Rotary Central Cayman Islands, which recently won a community impact award for its ‘Not Your Spot’ campaign, says it is not resting on its laurels, and intends to continue its work preventing the improper use of disabled ‘blue spot’ parking spaces.
The club launched its campaign 12 months ago. Earlier this month, the Cayman Islands Marketing Professionals Association awarded the rotarian campaign the Community Impact of the Year award.
Susie Bodden, immediate past president of Rotary Central, said she was thrilled when she heard the campaign had taken the award and hoped the win would bring the campaign into the spotlight again.
“We had really great feedback and support from across the community when we first ran the campaign,” she said. “It’s important for us to keep this issue top of mind and to remember that disabled parking spots and blue badges are an essential service for Cayman’s disabled population, allowing ease of access to workplaces, shops, and other basic required services.”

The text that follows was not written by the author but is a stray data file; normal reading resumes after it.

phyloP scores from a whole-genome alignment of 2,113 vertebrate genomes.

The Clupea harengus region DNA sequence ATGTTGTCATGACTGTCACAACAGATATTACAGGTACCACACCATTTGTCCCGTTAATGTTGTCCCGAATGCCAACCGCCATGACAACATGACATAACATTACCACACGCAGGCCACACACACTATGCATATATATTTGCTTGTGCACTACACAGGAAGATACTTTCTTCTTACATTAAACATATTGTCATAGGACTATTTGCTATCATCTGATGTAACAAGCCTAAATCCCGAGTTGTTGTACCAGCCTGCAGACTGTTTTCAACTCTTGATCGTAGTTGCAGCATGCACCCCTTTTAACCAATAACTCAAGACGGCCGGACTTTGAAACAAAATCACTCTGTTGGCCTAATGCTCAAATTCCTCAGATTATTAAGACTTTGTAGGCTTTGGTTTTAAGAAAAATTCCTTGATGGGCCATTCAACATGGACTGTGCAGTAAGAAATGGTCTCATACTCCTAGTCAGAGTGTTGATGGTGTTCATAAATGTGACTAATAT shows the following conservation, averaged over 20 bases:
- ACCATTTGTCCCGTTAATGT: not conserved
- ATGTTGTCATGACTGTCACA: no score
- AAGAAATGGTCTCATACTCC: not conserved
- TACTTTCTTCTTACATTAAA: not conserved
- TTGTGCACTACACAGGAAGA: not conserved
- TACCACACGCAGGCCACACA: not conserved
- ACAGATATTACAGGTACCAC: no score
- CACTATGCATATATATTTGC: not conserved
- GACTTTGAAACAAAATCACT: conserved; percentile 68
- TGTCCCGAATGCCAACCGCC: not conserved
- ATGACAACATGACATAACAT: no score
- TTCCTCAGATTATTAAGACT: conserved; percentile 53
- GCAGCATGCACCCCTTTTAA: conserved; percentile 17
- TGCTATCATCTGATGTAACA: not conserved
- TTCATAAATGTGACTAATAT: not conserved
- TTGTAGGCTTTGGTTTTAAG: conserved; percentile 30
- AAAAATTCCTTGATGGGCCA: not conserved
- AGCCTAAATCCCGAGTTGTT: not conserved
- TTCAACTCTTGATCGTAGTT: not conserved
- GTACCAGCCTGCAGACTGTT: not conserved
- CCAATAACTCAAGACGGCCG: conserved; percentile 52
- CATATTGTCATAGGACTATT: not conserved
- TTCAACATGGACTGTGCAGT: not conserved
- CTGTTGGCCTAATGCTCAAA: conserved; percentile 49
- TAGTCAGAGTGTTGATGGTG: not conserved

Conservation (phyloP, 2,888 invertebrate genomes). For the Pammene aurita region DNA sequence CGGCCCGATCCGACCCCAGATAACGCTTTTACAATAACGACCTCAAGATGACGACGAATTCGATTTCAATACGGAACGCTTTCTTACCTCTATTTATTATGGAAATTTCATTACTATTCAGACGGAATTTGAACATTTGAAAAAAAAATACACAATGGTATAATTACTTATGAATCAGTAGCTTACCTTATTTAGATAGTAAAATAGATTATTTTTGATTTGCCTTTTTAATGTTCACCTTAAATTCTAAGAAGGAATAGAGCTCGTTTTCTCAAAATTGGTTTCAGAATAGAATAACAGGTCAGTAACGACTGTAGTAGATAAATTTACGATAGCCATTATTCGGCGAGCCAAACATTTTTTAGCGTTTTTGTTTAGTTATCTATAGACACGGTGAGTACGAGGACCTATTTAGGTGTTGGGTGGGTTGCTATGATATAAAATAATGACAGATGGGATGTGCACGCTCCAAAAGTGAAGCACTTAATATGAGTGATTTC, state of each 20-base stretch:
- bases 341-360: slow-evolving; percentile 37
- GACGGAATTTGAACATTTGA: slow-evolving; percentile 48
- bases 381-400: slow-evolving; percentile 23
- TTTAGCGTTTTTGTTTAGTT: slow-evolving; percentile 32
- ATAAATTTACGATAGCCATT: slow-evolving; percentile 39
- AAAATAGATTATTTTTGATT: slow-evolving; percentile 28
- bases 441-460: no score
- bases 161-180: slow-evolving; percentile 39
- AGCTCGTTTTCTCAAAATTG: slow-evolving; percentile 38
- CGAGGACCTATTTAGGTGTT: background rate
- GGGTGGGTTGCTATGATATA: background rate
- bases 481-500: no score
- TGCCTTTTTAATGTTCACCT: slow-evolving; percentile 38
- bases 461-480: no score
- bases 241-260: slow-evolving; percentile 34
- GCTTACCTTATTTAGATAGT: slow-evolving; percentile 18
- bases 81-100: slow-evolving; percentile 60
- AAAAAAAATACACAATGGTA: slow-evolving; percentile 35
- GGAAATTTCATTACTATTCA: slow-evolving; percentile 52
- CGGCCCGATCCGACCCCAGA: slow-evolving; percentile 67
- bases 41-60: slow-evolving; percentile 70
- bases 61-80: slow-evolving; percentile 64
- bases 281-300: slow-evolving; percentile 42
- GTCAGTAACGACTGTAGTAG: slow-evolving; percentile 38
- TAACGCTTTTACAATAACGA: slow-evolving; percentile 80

Rotary Club president William Inniss congratulated Tower, the agency behind the campaign, and thanked Bodden for her vision in bringing the campaign to life.
“Not Your Spot is about bringing Cayman together to help support our disabled community,” he said. “With both our Share the Road and Not Your Spot campaigns, Rotary is championing respect for each other on the roads of Cayman, and we ask everyone to be patient and considerate when out and about.”
Magda Embury, chairperson of the National Council for Persons with Disabilities, said the council welcomed the Not Your Spot campaign.
“Our Council fully supports Rotary’s effort to bring to the public’s attention the importance of persons with disabilities having accessibility to designated parking spots for office buildings, supermarkets, shops, transportation and many other public areas. This is consistent with our ongoing goals for persons with disabilities having full accessibility to all built environments, towards achieving independent living,” she said.
She added, “Illegal parking in disabled spaces is an ongoing problem for our community. With proper education, incidents of illegal parking in disabled blue spots could be significantly reduced and the day-to-day lives of our disabled community made much easier.”